[This is the Christmas Eve message of my colleague, Pastor Glen VanderKloot. To subscribe to Glen's daily inspirations, send an email to firstname.lastname@example.org; simply type SUBSCRIBE on the subject line.]
It seems like everyone has expectations for Christmas. Some of these expectations are realistic, many are not.
What do you expect for Christmas? What about you? Are you expectations realistic, or not?
Kids and lots of adults are expecting - presents. Sometimes they are expecting something that is just never going to happen.
One child put on her list that she wanted a chimpanzee adopted from the Jane Goodal Foundation - cost $1000. Not gonna' happen!
One woman staying at a shelter was adopted by a church for Christmas. She put on her Christmas list: bath towels, wash cloths and a karaoke machine. Not gonna' happen!
Often soldiers in war zones hope and expect a Christmas truce. May happen, but probably not.
Many families are expecting family unity, reconciliation and behavioral change. May happen, but probably not.
All the characters in the Christmas story had expectations.
Mary and Joseph expected to get a room at the inn in Bethlehem. But there was no room in the inn!
Mary expected a much more favorable environment than a barn for her son to be born - but that is where she gave birth.
The shepherds expected to see in Bethlehem what had been told them by the angel. And they did!
The wise men expected a prince - born to royalty and wealth. Instead they found a baby born to peasant parents.
The wise men expected to find a baby who would be a king - not a baby in the manger.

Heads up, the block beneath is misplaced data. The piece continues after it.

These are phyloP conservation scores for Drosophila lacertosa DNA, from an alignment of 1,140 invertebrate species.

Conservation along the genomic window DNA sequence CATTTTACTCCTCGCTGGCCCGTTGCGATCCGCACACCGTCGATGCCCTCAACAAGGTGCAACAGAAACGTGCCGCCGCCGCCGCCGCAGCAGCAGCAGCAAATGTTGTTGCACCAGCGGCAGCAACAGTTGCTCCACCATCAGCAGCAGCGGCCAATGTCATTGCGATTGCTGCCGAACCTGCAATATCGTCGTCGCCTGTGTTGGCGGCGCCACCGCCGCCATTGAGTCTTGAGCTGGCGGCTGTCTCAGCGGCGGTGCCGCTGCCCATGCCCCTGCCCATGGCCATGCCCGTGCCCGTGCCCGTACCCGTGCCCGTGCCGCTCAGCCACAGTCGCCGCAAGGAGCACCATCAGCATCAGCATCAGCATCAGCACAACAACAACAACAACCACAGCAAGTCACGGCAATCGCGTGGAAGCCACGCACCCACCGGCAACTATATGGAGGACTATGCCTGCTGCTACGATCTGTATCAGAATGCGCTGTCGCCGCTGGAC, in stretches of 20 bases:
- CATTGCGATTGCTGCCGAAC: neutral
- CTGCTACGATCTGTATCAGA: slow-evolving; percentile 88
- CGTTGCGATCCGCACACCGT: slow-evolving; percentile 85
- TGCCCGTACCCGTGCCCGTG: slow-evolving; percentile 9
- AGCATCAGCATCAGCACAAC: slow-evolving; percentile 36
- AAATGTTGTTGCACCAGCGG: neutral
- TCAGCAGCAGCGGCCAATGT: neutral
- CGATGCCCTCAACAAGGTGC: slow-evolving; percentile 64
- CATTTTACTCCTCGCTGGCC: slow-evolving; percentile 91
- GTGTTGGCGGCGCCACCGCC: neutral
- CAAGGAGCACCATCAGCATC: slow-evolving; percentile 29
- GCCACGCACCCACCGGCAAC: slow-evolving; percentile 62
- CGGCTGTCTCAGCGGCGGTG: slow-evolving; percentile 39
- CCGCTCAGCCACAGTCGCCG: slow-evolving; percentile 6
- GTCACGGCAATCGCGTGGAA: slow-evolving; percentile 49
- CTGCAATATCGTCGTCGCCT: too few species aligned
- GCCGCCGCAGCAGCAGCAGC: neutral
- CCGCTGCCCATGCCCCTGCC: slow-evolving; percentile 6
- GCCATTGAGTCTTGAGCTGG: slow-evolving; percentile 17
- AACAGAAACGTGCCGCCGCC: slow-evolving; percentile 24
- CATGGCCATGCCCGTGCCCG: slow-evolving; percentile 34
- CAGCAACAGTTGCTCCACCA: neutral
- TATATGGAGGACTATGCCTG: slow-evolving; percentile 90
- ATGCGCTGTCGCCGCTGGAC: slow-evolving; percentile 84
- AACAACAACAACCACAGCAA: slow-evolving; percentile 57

The wise men expected Herod to be a man of his word - but God warned them in a dream that he was not.
It seems like everyone had expectations for Christmas. Some of these expectations were realistic, many were not.
What about you? What do you expect for Christmas? Are you expectations realistic, or not?
It turned out that the expectations for that night in Bethlehem just were not important. It turned out that whether their expectations were realistic or not was not important.
For independent of whether their expectations were met, everyone in the Christmas story was changed. They could not come to the manger, into the presence of Almighty God, and stay the same. How God changed
each of them was much more significant than their expectations or even the realities they discovered.
Mary was changed as she treasured in her heart all that happened.
Joseph was changed as he acted in faith accepting Jesus as his son, marveling at all that had happened.
The shepherds were changed, leaving the manger telling everyone what God had done and praising and glorifying God.
The wise men were changed as they bowed down, worshipped and gave gifts to the Baby Jesus.
The same is true for us. Our expectations do not matter.
What does matter is whether we open ourselves to Jesus and let God change us. We cannot come to the manger, into the presence of Almighty God, and stay the same.
Are we ready to let God change us?
Are we ready to treasure in our hearts the Christmas story?
Are we ready to act in faith and marvel at all God does?
Are we ready to tell everyone about Jesus, praising and glorifying God?
Are we ready to bow down and worship the Christ Child?
Are we ready to let Jesus be the focus not only tonight, but all nights?
Are we ready to turn over our lives to Jesus?
Are we open to receive the love, peace and forgiveness that God offers to us in the Christ Child?
These are the questions that matter.
As you come to the manger tonight, may God change you into all that he desires you to be. Amen